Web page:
Pumps are hydraulic machines that convert mechanical energy to hydraulic energy. The hydraulic energy is in form of pressure energy. Centrifugal pumps convert mechanical to pressure energy by centrifugal action.
Centrifugal pumps work on the principle of forced vortex flow which means that when a certain mass of liquid is rotated in by an external torque, rise in pressure head of rotating liquid takes place. Rise in pressure head is directly proportional to the square of tangential velocity of the liquid at that point (pressure head directly proportional to square of velocity ie, it is directly proportional to square of radius). Thus at outlet of the impeller, where radius is more, the rise in pressure head will be more and the liquid will be discharged at the outlet with a high pressure head. Due to this high pressure head, liquid will be lifted to a high level.
PARTS OF A CENTRIFUGAL PUMP
Main parts of a centrifugal pump:
It is the rotating part of the centrifugal pump. It consists of a series of backward curved vanes. Impeller is connected to a shaft which is connected to an electric motor.
Vanes are backward curved blades connected to the impeller. It guides the water from the eye of impeller to the casing.
It is an airtight passage surrounding the impeller. It is designed in such a way that water discharged at outlet of the impeller is converted into pressure energy. From the impeller the water moves to the delivery pipe.
· Volute casing
It is a spiral type of casing in which area increases gradually. Increase in area decreases the velocity of flow. The decrease in velocity increases the pressure of water flowing through the casing.
The main disadvantage of volute casing is that, the efficiency of pump decreases as large amount of energy is lost due to the formation of eddies in the casing.
· Vortex casing/whirlpool casings
In whirlpool casing, a circular chamber is introduced between the casing and impeller. This circular chamber considerably reduces the formation of eddies and thus reduces the loss of energy. Thus the efficiency of pump is increased.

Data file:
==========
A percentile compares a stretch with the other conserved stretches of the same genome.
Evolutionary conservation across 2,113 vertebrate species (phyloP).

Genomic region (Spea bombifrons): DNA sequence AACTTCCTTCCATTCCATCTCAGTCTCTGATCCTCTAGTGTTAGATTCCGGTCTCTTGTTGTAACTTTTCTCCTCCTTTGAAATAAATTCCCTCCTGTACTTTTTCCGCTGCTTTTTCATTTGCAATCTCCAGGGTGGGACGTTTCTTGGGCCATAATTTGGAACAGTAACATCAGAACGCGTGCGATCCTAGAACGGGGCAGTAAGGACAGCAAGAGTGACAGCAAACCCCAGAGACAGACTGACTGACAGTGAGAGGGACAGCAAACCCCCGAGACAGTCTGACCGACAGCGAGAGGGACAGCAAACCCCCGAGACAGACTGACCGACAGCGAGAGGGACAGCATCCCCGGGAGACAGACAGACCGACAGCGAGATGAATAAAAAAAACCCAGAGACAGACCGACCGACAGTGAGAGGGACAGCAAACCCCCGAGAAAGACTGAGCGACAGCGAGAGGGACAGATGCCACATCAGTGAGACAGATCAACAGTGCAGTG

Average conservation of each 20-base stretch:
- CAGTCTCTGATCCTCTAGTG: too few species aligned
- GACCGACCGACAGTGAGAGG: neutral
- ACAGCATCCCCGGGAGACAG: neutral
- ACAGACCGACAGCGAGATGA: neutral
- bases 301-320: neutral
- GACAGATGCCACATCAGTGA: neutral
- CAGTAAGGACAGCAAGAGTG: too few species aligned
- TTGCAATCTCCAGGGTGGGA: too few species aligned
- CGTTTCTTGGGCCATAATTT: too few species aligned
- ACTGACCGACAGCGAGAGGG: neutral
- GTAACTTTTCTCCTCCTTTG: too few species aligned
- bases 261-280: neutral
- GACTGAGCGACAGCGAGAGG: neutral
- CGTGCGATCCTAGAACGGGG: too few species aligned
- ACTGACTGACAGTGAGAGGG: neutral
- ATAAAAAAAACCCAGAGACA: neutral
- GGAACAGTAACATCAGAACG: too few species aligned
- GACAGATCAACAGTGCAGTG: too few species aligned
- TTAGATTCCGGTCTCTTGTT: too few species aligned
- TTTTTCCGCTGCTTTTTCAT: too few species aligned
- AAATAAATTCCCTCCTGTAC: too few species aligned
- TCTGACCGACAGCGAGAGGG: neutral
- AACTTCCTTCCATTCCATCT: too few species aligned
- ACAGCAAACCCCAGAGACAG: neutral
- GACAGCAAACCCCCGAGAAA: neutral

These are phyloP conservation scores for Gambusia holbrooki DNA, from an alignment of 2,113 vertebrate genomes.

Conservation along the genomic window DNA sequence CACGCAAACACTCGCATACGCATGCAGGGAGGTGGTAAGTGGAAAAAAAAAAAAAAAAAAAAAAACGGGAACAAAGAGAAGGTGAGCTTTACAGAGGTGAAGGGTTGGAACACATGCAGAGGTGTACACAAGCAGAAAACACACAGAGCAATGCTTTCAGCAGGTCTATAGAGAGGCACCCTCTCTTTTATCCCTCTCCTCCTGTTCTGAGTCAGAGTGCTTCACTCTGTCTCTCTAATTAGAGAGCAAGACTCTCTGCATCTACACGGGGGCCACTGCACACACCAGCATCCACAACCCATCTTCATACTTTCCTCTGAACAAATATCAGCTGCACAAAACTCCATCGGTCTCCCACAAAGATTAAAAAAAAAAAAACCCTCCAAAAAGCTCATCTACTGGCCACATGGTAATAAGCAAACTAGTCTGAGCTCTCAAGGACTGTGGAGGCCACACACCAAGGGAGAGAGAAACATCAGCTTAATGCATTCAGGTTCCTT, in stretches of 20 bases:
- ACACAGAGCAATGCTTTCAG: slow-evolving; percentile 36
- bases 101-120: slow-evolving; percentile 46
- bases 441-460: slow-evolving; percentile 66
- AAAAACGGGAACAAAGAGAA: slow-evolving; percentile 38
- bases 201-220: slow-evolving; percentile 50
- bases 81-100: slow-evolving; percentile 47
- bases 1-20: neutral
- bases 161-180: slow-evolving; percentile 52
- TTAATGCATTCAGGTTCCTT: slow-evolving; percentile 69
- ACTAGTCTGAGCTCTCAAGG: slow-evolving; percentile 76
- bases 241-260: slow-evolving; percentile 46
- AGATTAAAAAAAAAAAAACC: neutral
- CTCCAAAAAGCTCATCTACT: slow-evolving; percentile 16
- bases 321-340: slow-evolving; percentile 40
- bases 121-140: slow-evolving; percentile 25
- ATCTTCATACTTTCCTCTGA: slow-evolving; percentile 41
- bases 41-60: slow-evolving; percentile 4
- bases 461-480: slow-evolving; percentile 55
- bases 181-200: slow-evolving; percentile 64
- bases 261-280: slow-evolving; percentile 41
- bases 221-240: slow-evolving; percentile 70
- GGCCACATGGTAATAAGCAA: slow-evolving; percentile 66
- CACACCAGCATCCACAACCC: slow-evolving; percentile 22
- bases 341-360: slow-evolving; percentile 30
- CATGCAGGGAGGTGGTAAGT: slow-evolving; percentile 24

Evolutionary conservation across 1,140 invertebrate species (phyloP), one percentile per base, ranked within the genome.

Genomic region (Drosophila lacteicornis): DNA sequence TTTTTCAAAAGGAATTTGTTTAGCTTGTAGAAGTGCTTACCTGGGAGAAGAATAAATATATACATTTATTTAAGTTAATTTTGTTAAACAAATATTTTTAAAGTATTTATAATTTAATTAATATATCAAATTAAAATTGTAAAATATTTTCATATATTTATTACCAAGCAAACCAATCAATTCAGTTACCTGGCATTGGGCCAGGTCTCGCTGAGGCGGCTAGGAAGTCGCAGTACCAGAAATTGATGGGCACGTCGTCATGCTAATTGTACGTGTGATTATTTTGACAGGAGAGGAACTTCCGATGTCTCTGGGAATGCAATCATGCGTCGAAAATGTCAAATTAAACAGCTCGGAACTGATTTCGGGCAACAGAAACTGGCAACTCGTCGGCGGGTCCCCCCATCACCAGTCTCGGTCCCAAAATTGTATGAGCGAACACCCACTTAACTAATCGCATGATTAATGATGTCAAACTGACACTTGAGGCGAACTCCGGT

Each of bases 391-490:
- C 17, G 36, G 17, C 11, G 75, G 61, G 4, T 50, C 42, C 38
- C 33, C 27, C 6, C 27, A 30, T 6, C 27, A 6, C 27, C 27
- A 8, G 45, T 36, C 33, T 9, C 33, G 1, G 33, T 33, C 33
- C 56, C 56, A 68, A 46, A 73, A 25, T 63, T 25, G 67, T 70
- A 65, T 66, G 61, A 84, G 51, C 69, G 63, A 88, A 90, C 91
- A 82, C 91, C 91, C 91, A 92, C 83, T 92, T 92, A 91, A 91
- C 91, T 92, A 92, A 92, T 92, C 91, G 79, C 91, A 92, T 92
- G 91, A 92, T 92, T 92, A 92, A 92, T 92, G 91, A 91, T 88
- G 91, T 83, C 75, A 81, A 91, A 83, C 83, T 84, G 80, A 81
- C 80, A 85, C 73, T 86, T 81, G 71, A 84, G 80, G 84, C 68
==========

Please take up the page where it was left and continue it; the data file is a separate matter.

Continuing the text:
4. Suction pipe
It is a pipe which is connected to inlet of pump whose other end is dipped into water in the sump. At the bottom end a foot valve and a strainer is fitted. The foot valve is a non-return valve, ie it allows water to flow only in upward direction, which automatically closes when water flows backwards. The strainer prevents solid materials in water from entering the suction pipe.
5. Delivery pipe
Pipe whose one end is connected to outlet of pump and other end delivers water at a required height. The delivery pipe collects the high pressure water coming out of the casing.
PRIMING AND CAVITATION
Priming is the operation in which the suction pipe, casing of the pump and a portion of the delivery pipe is completely filled up from outside source with the liquid (usually water) to be raised by the pump before starting the pump. Thus from these parts the air is removed and is completely filled by the liquid.
Why priming is done?
When the pump is running in air, the head generated is much less compared to head generated when the pump is filled with water. In such case, water may not be sucked from the pump. The pump will be just rotating without rising the water to the required level. To avoid this priming is done.
Cavitation is the phenomenon of formation of vapour bubbles of flowing liquid in the region where the pressure of the liquid falls below the vapour pressure, and the sudden collapsing of the these vapour bubbles in a region of higher pressure. When the bubble collapse a high pressure is generated. The metallic surface, above which these vapour bubbles collapse, is subjected to high pressure and can cause pitting action on the surface. Thus cavities are formed on the metallic surface and also considerable noise and vibrations are produced.